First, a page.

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Pain is common in people living with HIV. One study found that more than half of women living with HIV had pain in the last six months. Pain can occur at all stages of HIV disease and can affect many parts of the body. Usually pain occurs more often and becomes more severe as HIV disease progresses, especially if it is not being treated. But each individual person is different. While some people may experience a lot of pain, others have little or none. The good news is that, as HIV treatments have improved, fewer people living with HIV are experiencing pain.
HIV-related pain may be:
- A symptom of HIV itself
- A symptom of other illnesses or infections
- A side effect of HIV drugs
Regardless of its cause, pain should be evaluated and treated to help you have a good quality of life.
The first step in managing HIV-related pain is to identify the type, and if possible, the cause of pain. Some common types of pain – not necessarily HIV-related -- include the following:
- Peripheral Neuropathy – Pain due to nerve damage, mostly in the feet and hands. It may be described as numbness, tingling, or burning. Nerve damage can be caused by HIV itself, HIV drugs, or other medical conditions such as diabetes. The older HIV drugs that caused the most peripheral neuropathy – d4T (Zerit) and ddi (Videx) – are rarely used today.
- Abdominal Pain – There are many possible causes of abdominal pain (pain in the stomach area):
- A side effect of some HIV drugs (for example, cramps)
- Infections caused by bacteria or parasites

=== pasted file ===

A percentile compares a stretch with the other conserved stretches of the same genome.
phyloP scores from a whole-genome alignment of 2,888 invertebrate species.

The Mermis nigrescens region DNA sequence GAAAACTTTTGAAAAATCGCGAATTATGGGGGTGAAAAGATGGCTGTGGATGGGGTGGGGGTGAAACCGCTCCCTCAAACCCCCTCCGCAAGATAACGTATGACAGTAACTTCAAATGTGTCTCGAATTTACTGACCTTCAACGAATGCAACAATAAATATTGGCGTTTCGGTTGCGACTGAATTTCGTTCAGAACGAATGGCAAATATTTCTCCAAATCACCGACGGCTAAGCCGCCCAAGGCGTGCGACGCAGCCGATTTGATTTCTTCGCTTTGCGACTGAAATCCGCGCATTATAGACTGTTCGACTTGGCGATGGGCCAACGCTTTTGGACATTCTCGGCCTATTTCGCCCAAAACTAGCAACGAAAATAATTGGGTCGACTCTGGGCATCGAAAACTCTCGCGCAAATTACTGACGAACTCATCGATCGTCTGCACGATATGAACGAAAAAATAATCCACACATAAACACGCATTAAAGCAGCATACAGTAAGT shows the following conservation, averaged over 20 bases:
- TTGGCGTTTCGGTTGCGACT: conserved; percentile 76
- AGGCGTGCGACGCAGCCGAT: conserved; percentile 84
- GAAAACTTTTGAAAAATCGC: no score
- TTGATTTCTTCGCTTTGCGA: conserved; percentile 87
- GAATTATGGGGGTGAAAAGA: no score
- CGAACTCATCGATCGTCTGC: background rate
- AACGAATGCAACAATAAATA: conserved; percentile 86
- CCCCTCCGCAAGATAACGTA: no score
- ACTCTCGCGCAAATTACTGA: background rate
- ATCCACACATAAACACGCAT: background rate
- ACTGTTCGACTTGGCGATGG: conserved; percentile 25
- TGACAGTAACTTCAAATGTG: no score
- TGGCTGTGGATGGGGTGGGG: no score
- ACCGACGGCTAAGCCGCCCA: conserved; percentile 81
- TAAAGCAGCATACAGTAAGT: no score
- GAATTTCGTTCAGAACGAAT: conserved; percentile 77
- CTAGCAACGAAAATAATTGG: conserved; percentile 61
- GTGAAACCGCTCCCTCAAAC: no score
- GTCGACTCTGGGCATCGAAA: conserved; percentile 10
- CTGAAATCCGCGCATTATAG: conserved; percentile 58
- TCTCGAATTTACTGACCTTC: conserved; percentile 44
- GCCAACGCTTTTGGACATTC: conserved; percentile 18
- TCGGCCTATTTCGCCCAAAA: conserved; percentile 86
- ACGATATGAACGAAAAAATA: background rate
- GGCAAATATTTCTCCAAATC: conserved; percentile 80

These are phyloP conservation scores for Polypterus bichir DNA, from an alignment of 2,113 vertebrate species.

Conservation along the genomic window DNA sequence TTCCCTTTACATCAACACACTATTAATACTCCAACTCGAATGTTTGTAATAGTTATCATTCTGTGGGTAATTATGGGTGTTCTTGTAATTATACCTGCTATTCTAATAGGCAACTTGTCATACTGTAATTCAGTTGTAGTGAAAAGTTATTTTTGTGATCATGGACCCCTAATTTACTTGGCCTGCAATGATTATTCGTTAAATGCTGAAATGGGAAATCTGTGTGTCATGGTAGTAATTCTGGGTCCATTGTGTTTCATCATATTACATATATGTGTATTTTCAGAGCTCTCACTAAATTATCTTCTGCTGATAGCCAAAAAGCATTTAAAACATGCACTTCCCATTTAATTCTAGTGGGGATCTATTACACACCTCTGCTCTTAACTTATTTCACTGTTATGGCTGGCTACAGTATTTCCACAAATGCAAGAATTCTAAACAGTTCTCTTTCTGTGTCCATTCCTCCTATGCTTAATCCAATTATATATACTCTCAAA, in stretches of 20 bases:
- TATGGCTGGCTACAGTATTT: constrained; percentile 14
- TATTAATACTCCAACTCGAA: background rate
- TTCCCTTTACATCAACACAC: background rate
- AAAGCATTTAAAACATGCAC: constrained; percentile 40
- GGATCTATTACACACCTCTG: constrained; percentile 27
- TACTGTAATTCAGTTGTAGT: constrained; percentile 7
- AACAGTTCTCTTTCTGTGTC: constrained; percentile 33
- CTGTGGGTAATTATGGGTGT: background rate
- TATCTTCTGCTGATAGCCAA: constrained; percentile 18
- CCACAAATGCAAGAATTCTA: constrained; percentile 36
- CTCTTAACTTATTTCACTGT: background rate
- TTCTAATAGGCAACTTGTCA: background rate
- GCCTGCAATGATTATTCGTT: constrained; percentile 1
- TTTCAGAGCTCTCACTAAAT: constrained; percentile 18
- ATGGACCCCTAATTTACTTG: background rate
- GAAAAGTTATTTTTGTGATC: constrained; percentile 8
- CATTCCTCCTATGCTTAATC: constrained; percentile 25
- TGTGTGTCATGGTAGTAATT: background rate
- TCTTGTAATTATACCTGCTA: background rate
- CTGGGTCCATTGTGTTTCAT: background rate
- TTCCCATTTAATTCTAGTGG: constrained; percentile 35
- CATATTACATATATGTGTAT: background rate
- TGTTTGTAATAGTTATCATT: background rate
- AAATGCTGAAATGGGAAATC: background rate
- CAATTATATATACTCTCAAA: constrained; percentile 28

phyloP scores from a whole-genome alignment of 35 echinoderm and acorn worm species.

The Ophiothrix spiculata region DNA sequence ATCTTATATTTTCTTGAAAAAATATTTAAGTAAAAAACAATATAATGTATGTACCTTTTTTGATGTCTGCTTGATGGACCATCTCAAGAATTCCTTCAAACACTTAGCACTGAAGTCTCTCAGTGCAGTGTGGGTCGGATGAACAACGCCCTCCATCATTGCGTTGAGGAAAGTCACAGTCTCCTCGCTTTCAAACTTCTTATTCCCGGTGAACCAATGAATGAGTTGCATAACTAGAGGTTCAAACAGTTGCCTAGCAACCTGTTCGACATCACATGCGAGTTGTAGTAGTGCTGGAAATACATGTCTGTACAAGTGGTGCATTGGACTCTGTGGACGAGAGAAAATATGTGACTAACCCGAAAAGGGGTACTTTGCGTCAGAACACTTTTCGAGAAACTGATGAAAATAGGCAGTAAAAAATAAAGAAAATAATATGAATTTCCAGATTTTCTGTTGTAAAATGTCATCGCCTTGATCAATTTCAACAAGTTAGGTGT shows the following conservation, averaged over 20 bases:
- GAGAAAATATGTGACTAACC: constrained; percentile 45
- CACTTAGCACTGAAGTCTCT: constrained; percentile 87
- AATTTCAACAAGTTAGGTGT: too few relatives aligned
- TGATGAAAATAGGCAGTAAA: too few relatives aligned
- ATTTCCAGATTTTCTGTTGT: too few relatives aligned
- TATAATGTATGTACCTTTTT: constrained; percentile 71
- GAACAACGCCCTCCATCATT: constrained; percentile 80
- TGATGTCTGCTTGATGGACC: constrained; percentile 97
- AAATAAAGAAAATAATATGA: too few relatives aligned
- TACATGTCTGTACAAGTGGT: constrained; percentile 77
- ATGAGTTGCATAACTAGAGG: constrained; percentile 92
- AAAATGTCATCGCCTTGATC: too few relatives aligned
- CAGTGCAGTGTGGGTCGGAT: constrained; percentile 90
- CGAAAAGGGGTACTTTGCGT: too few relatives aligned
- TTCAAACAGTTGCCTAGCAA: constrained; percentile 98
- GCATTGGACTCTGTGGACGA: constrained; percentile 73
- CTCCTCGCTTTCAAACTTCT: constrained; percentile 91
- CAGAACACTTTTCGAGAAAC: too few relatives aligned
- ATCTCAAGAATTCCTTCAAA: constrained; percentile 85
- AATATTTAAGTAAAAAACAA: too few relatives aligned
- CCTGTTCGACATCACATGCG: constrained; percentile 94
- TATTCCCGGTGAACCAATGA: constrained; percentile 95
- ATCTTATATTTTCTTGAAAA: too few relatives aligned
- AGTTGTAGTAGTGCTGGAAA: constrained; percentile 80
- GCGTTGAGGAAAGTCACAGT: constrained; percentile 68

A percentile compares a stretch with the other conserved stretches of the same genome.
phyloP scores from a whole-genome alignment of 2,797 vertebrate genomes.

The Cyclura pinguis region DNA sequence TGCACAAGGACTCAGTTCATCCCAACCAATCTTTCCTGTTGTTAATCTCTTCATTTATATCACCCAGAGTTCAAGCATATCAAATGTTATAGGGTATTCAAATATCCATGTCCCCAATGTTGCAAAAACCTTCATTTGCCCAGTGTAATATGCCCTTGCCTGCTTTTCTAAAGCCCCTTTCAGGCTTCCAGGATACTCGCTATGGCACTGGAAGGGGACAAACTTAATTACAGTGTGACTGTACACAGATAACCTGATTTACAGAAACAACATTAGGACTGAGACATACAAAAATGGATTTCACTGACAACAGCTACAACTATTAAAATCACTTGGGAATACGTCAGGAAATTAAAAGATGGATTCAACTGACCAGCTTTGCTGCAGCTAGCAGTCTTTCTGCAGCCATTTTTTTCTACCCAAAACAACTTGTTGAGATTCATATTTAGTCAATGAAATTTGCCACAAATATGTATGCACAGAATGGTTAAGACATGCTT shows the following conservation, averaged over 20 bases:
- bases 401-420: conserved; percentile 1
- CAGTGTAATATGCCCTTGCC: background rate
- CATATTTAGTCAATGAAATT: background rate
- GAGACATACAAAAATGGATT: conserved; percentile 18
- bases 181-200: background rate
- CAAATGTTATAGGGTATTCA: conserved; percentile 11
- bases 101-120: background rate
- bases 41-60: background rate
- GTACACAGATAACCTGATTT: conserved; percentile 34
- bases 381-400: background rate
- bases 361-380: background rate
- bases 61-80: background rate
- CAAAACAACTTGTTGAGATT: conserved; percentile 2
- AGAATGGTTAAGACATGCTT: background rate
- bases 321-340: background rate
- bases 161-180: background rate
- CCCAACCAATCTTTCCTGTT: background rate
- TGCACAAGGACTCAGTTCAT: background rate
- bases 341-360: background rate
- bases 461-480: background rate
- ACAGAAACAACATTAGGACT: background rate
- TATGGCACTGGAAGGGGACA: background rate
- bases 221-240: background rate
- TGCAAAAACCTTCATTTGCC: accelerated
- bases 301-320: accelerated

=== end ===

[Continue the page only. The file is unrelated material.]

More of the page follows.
- Problems of the digestive tract (gut), such as irritable bowels
- Inflammation of the pancreas (pancreatitis) can be caused by some HIV drugs, high levels of fat in the blood, or drinking alcohol
- Bladder or urinary tract infections (especially in women)
- Menstrual cramps or conditions of the uterus (womb), cervix (opening to the womb), or ovaries
- Headache – Head pain can be mild to severe, and may be described as pressure, throbbing, or a dull ache. The most common causes of mild headaches include muscle tension, flu-like illness, and side effects of HIV drugs. Moderate or severe headaches can be caused by sinus pressure, tooth infections, brain infections, brain tumors, bleeding in the brain, migraines, or strokes.
- Joint, Muscle, and Bone Pain – This pain can also be mild to severe. It may be related to conditions such as arthritis, bone disease, injury, or just aging. It can also be a side effect of some HIV drugs and medications for other conditions, such as hepatitis or high cholesterol.
- Herpes Pain– Herpes is a family of viruses common in people living with HIV. Herpes viruses stay in the body for life, going into hiding and coming back later. The varicella-zoster herpes virus first causes chickenpox and later can cause shingles, a painful rash along nerve pathways. Herpes simplex virus types 1 and 2 cause painful blisters around the mouth ("cold sores") or genital area. Even after a herpes sore heals, the pain may continue.
- Other Types
- Painful skin rashes due to infections or side effects of HIV drugs or other drugs
- Chest pain caused by lung infections such as TB, bacterial pneumonia, or PCP pneumonia (Pneumocystis pneumonia)
- Mouth pain caused by ulcers ("canker sores") or fungal infections like thrush
- Fibromyalgia or related chronic pain conditions
- Pain due to cancer anywhere in the body
The goals of pain assessment are to:
- Define the severity of the pain (how much it hurts): Your health care provider may ask you to assign a number to your pain, from one (very mild pain) to ten (the worst possible pain). Pictures can also describe pain. A smiling face represents little or no pain, while a crying face represents severe pain.
- Describe details of your pain: Your health care provider may ask you to describe how your pain feels, for example sharp, dull, throbbing, aching, or burning. Is it new (acute) or have you had it for a while (chronic)? Where is it located? Is it constant, or does it come and go? Does anything make it worse or better?